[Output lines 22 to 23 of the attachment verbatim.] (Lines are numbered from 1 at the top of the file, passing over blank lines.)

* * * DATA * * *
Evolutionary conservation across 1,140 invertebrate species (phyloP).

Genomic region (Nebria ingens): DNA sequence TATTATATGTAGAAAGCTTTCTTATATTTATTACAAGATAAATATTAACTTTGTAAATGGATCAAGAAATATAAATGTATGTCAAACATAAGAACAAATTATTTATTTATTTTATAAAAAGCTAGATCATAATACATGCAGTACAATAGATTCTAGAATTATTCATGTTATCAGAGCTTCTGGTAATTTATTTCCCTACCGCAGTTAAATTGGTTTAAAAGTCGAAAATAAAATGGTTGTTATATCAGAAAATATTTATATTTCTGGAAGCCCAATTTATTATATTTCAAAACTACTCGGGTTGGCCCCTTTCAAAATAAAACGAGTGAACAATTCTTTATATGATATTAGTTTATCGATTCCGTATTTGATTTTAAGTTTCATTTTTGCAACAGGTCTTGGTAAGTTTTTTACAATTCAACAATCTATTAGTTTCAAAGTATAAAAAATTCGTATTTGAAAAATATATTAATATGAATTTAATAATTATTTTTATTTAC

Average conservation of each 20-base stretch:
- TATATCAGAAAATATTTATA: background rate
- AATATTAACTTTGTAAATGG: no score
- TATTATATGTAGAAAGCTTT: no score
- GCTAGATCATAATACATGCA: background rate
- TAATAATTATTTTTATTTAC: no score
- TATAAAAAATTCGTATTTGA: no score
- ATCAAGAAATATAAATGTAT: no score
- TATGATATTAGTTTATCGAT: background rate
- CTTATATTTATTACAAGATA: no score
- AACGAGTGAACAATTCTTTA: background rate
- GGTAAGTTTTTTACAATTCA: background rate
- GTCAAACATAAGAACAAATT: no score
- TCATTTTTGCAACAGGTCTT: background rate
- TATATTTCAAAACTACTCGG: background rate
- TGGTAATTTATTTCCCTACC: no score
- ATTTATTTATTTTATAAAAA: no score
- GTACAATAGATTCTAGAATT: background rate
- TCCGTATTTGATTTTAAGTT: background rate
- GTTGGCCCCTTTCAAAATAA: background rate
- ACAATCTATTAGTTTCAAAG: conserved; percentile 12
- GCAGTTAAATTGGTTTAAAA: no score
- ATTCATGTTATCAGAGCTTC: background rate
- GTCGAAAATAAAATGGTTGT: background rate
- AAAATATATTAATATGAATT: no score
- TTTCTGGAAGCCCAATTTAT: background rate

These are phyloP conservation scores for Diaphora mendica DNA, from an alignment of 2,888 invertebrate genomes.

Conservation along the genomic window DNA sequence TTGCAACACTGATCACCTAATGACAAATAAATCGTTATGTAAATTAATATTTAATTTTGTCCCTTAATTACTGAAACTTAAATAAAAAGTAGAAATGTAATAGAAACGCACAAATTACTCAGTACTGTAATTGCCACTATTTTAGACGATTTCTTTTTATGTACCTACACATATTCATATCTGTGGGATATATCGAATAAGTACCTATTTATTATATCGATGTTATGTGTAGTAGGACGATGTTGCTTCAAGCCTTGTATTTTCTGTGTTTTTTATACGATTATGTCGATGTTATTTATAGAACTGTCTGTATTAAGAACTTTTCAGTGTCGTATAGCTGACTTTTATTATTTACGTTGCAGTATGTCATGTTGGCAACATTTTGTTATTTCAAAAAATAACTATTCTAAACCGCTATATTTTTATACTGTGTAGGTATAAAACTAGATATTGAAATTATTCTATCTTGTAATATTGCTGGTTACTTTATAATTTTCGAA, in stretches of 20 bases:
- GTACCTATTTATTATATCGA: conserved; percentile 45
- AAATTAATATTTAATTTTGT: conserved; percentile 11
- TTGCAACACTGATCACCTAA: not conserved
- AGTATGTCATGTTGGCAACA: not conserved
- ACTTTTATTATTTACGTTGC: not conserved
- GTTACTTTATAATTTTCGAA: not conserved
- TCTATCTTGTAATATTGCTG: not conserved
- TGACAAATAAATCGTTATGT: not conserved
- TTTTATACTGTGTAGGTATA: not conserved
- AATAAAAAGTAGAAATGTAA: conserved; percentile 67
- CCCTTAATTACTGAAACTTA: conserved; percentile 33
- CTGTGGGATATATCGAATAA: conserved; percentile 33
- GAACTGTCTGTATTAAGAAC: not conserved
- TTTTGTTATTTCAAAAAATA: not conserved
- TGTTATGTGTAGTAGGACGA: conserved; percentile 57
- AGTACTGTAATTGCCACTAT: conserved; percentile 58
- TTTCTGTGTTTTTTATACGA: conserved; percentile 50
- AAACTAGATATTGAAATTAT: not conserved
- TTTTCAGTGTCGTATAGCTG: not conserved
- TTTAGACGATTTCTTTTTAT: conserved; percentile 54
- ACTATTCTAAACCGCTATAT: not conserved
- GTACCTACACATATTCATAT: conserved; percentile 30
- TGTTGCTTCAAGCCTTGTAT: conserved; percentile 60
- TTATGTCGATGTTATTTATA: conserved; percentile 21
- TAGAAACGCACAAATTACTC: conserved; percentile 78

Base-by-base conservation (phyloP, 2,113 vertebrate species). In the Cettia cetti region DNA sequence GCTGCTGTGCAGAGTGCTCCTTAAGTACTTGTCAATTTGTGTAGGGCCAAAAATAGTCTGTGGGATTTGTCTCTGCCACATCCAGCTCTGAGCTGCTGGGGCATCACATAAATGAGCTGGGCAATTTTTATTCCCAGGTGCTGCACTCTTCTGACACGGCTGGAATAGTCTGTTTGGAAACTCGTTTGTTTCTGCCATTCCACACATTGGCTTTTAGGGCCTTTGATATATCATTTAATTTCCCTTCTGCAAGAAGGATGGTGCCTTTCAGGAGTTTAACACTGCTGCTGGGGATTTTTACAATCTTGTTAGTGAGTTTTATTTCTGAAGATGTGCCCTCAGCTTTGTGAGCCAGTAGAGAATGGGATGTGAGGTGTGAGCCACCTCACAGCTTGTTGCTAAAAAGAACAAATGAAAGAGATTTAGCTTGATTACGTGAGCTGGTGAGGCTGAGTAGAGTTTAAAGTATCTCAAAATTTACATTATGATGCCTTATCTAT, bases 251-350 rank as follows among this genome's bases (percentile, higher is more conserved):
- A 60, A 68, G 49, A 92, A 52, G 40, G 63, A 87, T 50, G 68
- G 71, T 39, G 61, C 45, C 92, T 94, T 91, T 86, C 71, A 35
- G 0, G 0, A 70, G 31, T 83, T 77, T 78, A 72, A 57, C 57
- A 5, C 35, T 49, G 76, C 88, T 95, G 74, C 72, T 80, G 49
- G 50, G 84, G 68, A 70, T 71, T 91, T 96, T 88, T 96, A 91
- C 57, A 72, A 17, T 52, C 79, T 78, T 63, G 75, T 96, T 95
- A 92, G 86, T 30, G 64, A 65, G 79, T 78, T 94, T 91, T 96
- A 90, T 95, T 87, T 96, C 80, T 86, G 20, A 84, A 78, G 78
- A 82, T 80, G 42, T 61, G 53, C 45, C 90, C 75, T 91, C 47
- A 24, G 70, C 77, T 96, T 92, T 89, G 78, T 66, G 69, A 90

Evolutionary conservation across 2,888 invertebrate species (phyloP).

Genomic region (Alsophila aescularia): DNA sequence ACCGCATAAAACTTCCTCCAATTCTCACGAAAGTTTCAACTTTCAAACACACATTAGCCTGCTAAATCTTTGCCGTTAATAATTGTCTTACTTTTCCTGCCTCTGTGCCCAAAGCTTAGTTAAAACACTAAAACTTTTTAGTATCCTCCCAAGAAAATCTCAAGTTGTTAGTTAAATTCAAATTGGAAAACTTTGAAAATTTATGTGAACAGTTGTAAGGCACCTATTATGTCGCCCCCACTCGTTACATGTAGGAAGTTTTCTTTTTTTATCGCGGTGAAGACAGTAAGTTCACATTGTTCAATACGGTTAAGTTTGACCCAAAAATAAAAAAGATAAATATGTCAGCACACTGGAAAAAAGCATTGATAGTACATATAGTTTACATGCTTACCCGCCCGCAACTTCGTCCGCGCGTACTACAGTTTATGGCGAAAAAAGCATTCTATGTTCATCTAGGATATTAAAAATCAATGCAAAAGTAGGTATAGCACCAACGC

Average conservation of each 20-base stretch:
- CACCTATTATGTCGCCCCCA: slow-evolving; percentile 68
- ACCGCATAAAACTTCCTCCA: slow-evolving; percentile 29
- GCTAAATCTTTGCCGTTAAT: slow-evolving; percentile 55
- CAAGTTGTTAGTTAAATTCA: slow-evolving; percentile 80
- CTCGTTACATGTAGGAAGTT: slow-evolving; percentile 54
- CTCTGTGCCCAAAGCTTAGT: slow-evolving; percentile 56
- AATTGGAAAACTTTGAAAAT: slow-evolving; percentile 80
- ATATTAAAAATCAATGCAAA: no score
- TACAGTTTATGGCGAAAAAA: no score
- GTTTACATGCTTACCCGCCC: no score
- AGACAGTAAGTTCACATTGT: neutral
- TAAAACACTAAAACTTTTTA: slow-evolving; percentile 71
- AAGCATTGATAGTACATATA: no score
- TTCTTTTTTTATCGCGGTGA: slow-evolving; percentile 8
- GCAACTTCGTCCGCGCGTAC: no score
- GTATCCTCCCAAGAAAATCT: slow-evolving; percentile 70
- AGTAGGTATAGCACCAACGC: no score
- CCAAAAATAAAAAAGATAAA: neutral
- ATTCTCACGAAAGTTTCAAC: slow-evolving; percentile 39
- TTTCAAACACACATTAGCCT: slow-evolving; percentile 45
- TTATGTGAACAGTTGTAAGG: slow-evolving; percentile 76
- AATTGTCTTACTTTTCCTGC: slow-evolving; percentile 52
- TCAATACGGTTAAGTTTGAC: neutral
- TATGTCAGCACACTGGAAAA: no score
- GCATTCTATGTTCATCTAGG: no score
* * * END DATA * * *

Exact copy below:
- GTTGGCCCCTTTCAAAATAA: background rate
- ACAATCTATTAGTTTCAAAG: conserved; percentile 12